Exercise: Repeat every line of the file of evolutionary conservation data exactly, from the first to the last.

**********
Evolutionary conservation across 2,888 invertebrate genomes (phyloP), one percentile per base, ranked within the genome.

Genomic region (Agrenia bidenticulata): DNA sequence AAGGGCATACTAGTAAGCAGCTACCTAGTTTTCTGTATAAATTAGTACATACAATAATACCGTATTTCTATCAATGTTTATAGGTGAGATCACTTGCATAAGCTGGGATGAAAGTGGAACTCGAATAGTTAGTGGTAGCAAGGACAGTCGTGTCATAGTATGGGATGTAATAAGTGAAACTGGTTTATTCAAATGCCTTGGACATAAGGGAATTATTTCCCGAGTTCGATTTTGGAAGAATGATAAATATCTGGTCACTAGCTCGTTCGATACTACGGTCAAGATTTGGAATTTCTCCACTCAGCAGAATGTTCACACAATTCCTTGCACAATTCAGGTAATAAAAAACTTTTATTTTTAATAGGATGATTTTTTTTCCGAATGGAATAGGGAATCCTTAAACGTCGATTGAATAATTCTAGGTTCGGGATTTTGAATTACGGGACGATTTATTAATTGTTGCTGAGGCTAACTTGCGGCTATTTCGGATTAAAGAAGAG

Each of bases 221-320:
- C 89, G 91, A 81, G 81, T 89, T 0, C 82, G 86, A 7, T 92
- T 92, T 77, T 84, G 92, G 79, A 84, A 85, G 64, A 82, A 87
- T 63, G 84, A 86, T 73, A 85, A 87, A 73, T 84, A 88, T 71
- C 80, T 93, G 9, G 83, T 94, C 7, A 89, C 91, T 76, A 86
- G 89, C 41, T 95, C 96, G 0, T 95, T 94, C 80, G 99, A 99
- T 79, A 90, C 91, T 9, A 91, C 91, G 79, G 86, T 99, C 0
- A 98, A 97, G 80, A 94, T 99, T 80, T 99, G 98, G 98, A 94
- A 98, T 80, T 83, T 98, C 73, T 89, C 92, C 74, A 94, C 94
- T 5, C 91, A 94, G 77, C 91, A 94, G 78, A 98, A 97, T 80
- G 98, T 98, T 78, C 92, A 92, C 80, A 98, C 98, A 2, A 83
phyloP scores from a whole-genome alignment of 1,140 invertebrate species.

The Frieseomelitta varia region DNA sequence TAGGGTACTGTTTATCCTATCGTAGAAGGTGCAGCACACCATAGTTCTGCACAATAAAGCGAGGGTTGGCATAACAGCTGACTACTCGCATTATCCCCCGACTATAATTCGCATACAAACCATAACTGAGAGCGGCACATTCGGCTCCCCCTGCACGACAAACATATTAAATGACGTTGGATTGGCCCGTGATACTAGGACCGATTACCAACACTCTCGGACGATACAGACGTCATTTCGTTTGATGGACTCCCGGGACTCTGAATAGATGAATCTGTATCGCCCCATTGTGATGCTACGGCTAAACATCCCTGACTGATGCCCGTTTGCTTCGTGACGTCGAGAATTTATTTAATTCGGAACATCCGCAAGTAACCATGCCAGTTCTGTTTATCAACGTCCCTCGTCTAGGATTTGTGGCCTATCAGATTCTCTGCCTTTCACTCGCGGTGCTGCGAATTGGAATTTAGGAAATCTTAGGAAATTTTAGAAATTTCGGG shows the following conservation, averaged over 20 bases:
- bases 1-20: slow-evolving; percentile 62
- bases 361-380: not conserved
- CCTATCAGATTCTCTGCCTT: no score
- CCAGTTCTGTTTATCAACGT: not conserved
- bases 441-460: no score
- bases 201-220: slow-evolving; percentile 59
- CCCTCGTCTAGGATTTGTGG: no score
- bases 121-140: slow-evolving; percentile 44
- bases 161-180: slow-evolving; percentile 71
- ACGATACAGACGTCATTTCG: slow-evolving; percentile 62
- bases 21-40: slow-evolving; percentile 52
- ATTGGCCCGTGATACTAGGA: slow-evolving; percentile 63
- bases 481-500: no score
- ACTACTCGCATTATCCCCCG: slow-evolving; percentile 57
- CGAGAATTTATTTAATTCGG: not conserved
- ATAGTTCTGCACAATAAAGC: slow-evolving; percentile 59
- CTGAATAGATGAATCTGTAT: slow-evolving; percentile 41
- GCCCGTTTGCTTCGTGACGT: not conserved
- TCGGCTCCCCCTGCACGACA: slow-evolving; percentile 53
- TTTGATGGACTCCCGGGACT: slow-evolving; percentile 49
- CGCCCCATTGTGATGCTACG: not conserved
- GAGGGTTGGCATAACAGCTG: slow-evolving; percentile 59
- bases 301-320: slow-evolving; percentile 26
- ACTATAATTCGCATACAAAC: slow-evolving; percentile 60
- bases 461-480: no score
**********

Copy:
Evolutionary conservation across 2,888 invertebrate genomes (phyloP), one percentile per base, ranked within the genome.

Genomic region (Agrenia bidenticulata): DNA sequence AAGGGCATACTAGTAAGCAGCTACCTAGTTTTCTGTATAAATTAGTACATACAATAATACCGTATTTCTATCAATGTTTATAGGTGAGATCACTTGCATAAGCTGGGATGAAAGTGGAACTCGAATAGTTAGTGGTAGCAAGGACAGTCGTGTCATAGTATGGGATGTAATAAGTGAAACTGGTTTATTCAAATGCCTTGGACATAAGGGAATTATTTCCCGAGTTCGATTTTGGAAGAATGATAAATATCTGGTCACTAGCTCGTTCGATACTACGGTCAAGATTTGGAATTTCTCCACTCAGCAGAATGTTCACACAATTCCTTGCACAATTCAGGTAATAAAAAACTTTTATTTTTAATAGGATGATTTTTTTTCCGAATGGAATAGGGAATCCTTAAACGTCGATTGAATAATTCTAGGTTCGGGATTTTGAATTACGGGACGATTTATTAATTGTTGCTGAGGCTAACTTGCGGCTATTTCGGATTAAAGAAGAG

Each of bases 221-320:
- C 89, G 91, A 81, G 81, T 89, T 0, C 82, G 86, A 7, T 92
- T 92, T 77, T 84, G 92, G 79, A 84, A 85, G 64, A 82, A 87
- T 63, G 84, A 86, T 73, A 85, A 87, A 73, T 84, A 88, T 71
- C 80, T 93, G 9, G 83, T 94, C 7, A 89, C 91, T 76, A 86
- G 89, C 41, T 95, C 96, G 0, T 95, T 94, C 80, G 99, A 99
- T 79, A 90, C 91, T 9, A 91, C 91, G 79, G 86, T 99, C 0
- A 98, A 97, G 80, A 94, T 99, T 80, T 99, G 98, G 98, A 94
- A 98, T 80, T 83, T 98, C 73, T 89, C 92, C 74, A 94, C 94
- T 5, C 91, A 94, G 77, C 91, A 94, G 78, A 98, A 97, T 80
- G 98, T 98, T 78, C 92, A 92, C 80, A 98, C 98, A 2, A 83
phyloP scores from a whole-genome alignment of 1,140 invertebrate species.

The Frieseomelitta varia region DNA sequence TAGGGTACTGTTTATCCTATCGTAGAAGGTGCAGCACACCATAGTTCTGCACAATAAAGCGAGGGTTGGCATAACAGCTGACTACTCGCATTATCCCCCGACTATAATTCGCATACAAACCATAACTGAGAGCGGCACATTCGGCTCCCCCTGCACGACAAACATATTAAATGACGTTGGATTGGCCCGTGATACTAGGACCGATTACCAACACTCTCGGACGATACAGACGTCATTTCGTTTGATGGACTCCCGGGACTCTGAATAGATGAATCTGTATCGCCCCATTGTGATGCTACGGCTAAACATCCCTGACTGATGCCCGTTTGCTTCGTGACGTCGAGAATTTATTTAATTCGGAACATCCGCAAGTAACCATGCCAGTTCTGTTTATCAACGTCCCTCGTCTAGGATTTGTGGCCTATCAGATTCTCTGCCTTTCACTCGCGGTGCTGCGAATTGGAATTTAGGAAATCTTAGGAAATTTTAGAAATTTCGGG shows the following conservation, averaged over 20 bases:
- bases 1-20: slow-evolving; percentile 62
- bases 361-380: not conserved
- CCTATCAGATTCTCTGCCTT: no score
- CCAGTTCTGTTTATCAACGT: not conserved
- bases 441-460: no score
- bases 201-220: slow-evolving; percentile 59
- CCCTCGTCTAGGATTTGTGG: no score
- bases 121-140: slow-evolving; percentile 44
- bases 161-180: slow-evolving; percentile 71
- ACGATACAGACGTCATTTCG: slow-evolving; percentile 62
- bases 21-40: slow-evolving; percentile 52
- ATTGGCCCGTGATACTAGGA: slow-evolving; percentile 63
- bases 481-500: no score
- ACTACTCGCATTATCCCCCG: slow-evolving; percentile 57
- CGAGAATTTATTTAATTCGG: not conserved
- ATAGTTCTGCACAATAAAGC: slow-evolving; percentile 59
- CTGAATAGATGAATCTGTAT: slow-evolving; percentile 41
- GCCCGTTTGCTTCGTGACGT: not conserved
- TCGGCTCCCCCTGCACGACA: slow-evolving; percentile 53
- TTTGATGGACTCCCGGGACT: slow-evolving; percentile 49
- CGCCCCATTGTGATGCTACG: not conserved
- GAGGGTTGGCATAACAGCTG: slow-evolving; percentile 59
- bases 301-320: slow-evolving; percentile 26
- ACTATAATTCGCATACAAAC: slow-evolving; percentile 60
- bases 461-480: no score